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Showing posts from May, 2012

Broadland Wildlife Photo Special!

No doubt there were birds to be found on the coast this weekend just gone, but as the drive out and a hike in the heat didn't appeal, I stuck to some local sites in the hope of some good birds.
Ranworth Broad Friday night, a sunset Cormac McCarthy would have been proud of. No sign last week's reported Night Heron, but as sunset arrived I had the place to myself and enjoyed the comings and goings of large numbers of Common terns (50+), the odd Marsh Harrier, Kingfisher and a moment of panic in the water which was probably the back end of an Otter having nabbed a Grebe chick for supper.

Saturday, and a trip to the patch. Finally heard a Garden Warbler, two infact, but did not get to observe either, typical for this species. Two Marsh Harrier flew towards Wood's End and a Kestrel hunted the marsh. Not the Red-footed Falcon I had been hoping for. Turning my attention to Damselflies, I recorded both Large Red and a blue species, views not good enough to separate Common Blue an…


After a weekend of booze, cockneys and football (spot the bad apple there) I arrived home feeling like I had missed out. A couple of midweek visits to the patch has been fruitless, I can't even find a Garden Warbler. With the brilliant Savi's a distant memory, I needed a boost. Yes, I left The Broads, for Wiveton.
Wanted to see one of these for ages, and after a near miss in recent years I couldn't resist a Bee-eater that had stayed put for too long. It was great to watch, leaving the wires to nab a bee before returning to gorge. These things eat bees, hardcore. Whilst I was there this afternoon, each time it left the perch it always caught a bee. An expert!

Some other decent stuff about at the moment, and the end of the week looks good....maybe too good. Purple Heron at Surlingham?

Cantley Black-necked Grebe pictures

These 3 were rather nice! Seen together at Cantley Beet Factory this afternoon. A good bird in Norfolk, I believe Black-necked Grebe is a description species at sea, but thankfully a little more straightforward on the main pit at Cantley. Hobby and Cuckoo also seen today.

Flirting with Kites, then up with the sun.

Had a classic 'one that got away' moment yesterday. Driving home from work around 4.30pm, crossed over the Attleborough Breckland Lodge roundabout and proceeded to lean all over my passenger looking at birds, something he and she are quite used to by now. Thinking I had a Common Buzzard, I slowed the car slightly but not significantly. By now the bird in question was flying away from me, but I could make out a whacking great tail and forward-tilted wings. This was a Kite, probably a Red Kite and at that distance and angle I couldn't make out the forked tail. Nice, a good bird for the journey list, although frustratingly not ID'd for certain. Back to Alice in Chains and the ride home.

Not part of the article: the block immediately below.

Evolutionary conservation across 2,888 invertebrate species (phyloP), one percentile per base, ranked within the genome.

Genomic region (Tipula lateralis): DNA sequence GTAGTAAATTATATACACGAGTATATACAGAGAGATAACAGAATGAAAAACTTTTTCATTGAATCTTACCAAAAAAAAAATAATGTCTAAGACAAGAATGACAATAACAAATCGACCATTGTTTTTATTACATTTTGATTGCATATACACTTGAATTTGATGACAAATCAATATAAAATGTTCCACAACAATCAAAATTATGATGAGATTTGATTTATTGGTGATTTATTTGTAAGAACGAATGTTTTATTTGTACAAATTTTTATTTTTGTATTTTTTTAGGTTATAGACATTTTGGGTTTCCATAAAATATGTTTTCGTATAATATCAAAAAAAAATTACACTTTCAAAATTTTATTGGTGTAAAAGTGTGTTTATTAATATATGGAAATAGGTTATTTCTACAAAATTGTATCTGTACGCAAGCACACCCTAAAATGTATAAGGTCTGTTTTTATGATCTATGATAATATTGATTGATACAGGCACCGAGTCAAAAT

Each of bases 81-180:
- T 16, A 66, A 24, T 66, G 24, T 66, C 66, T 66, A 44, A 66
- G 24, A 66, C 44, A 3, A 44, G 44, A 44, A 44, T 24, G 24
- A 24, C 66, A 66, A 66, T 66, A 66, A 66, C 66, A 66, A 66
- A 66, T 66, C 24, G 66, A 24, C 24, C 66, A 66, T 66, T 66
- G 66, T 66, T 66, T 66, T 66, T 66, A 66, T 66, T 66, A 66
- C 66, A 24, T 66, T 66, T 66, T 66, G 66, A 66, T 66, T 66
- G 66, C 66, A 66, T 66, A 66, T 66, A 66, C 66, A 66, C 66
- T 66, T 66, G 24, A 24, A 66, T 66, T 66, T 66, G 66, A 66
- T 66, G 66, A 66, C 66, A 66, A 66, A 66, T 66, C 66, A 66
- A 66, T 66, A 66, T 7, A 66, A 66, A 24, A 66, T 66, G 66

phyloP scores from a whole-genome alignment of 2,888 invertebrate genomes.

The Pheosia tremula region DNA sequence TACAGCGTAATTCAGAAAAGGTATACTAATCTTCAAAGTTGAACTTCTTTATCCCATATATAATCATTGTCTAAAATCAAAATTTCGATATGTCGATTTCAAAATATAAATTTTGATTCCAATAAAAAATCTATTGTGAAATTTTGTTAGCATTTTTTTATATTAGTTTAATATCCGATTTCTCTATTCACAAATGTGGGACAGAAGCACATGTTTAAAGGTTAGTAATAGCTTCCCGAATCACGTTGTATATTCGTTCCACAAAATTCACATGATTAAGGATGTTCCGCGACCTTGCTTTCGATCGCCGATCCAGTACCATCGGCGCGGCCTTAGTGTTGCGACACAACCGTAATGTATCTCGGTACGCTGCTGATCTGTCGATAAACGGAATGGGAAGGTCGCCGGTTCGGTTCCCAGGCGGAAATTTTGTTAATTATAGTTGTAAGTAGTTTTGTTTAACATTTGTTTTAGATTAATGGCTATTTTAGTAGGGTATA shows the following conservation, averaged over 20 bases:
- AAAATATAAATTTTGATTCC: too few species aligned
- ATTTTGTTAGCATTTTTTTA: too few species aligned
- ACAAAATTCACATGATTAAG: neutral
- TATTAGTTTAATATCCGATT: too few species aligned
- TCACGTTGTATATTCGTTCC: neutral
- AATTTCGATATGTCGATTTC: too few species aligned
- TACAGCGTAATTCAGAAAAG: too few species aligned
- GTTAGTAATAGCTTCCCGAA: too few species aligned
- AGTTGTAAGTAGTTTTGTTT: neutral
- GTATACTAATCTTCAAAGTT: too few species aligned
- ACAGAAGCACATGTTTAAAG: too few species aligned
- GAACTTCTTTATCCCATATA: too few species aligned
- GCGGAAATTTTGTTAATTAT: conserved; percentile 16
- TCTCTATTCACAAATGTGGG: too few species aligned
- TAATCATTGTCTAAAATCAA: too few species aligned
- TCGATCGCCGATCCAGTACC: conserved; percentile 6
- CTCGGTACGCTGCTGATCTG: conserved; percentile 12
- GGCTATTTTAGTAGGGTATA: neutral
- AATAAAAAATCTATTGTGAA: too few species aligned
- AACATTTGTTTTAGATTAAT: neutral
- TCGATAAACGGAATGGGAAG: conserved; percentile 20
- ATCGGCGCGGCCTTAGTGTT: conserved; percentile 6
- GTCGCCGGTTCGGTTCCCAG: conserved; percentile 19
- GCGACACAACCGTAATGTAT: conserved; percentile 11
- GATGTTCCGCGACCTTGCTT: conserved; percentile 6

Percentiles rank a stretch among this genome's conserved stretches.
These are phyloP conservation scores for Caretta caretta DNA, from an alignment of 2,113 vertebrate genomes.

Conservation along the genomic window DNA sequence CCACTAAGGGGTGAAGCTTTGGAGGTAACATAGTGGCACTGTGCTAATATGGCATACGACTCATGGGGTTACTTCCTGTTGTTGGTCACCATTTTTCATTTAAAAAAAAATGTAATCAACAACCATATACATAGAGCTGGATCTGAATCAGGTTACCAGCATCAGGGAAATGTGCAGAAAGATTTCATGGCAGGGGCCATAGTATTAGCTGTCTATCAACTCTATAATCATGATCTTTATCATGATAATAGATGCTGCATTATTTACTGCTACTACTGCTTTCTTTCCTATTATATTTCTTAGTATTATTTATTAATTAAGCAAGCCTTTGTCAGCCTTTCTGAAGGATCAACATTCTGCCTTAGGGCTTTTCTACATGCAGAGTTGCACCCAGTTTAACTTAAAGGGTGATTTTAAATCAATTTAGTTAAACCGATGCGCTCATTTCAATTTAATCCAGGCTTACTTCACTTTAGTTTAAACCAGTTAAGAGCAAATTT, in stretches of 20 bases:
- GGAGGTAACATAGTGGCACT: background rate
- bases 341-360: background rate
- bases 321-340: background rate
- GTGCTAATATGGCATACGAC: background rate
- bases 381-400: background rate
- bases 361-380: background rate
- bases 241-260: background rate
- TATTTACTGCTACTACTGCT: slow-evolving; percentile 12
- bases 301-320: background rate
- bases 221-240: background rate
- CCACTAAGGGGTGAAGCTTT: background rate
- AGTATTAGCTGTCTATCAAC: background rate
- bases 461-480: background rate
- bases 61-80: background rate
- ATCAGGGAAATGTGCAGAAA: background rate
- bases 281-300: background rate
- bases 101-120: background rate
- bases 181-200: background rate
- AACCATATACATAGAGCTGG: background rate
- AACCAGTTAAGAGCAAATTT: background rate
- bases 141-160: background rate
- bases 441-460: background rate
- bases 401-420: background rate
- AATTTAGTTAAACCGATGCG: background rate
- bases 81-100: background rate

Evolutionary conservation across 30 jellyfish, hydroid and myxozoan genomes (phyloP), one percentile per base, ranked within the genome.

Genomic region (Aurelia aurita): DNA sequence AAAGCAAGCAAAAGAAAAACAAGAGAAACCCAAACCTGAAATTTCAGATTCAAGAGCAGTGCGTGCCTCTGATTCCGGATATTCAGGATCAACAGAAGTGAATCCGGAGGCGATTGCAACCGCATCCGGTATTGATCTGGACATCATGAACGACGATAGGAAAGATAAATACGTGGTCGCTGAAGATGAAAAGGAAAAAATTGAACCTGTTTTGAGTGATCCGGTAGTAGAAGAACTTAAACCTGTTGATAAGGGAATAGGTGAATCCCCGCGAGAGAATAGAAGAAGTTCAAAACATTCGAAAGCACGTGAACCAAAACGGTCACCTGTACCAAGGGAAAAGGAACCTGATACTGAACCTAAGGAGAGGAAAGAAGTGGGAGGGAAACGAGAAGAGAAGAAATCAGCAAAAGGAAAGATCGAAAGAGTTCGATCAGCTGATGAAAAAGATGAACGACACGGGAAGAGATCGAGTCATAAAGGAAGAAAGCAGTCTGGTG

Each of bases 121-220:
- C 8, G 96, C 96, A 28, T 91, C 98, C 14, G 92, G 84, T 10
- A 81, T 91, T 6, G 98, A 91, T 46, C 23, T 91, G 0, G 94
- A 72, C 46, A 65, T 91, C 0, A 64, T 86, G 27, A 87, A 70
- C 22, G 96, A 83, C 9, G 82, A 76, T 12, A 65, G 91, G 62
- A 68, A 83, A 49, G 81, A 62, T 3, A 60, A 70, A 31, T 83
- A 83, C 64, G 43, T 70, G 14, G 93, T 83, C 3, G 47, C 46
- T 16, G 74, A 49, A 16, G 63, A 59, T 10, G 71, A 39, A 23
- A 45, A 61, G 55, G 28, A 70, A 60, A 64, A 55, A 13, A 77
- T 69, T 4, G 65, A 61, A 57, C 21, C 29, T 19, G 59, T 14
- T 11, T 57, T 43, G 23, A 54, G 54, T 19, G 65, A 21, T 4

On arrival home and the weekend beckoning, I checked RBA online. Eyes widen. 'Possible Black Kite over A11 at 5pm'. POSSIBLE?! DEFINATE MORE LIKE! So yes reader, I probably missed a Black Kite. Possibly. Maybe. There was no way I could have stopped the car, or nailed the features a…

Lesser 'throat and baby Tawnies.

We visited Deb's mum Sunday lunch, which regardless of the excellent food on offer gives me a chance to explore some more local countryside near Wymondham. On arrival at least 2 Lesser Whitethroats were in the hedge, my first of the year, and whilst I love a good Whitethroat, Lesser is better!
That evening we popped to Surlingham, and whilst headline birds are at a minimum there are now at least 2 Groppers on site and the Cuckoo remains.
I had a drive out last night not too far from Norwich, and amongst the Red-legged Partridge there was something nice- two newly-fledged Tawny Owls. No camera though!
Please do take a look at the following blog which belongs to my cousin. He is 11, and as you will see really knows his stuff. He will have his headlines, of that I am sure.

Lowlights....and an Otter!

Very slow on the patch of late, the year list has crept up unconvincingly and a deluge of both rain and paperwork have meant visits have been few since late April- early May, but one obvious jackpot moment stands out.
On the 29th of April, the sun broke out nicely after a day (and week) of rain. I picked up Reed Warbler, Sedge Warbler, Skylark and Swift, all new for the year. Great to have these birds back. Blackcap seem to have returned in force, and a few more Swallows are now hawking amongst the cattle at Wood's End. Nearing the end of the circuit, I stopped to scan a dyke I have viewed over 100 times before. Today, something special. A ripple in the water, a Mallard panicked. Revealing herself, a female Otter made its way toward me, totally unaware of my presence. Awestruck, I watched as she disappeared under for a couple of minutes, but following the bubble trail she resurfaced 5 metres from me. Amazing! What an encounter, and believe it or not this is my first Otter seen in …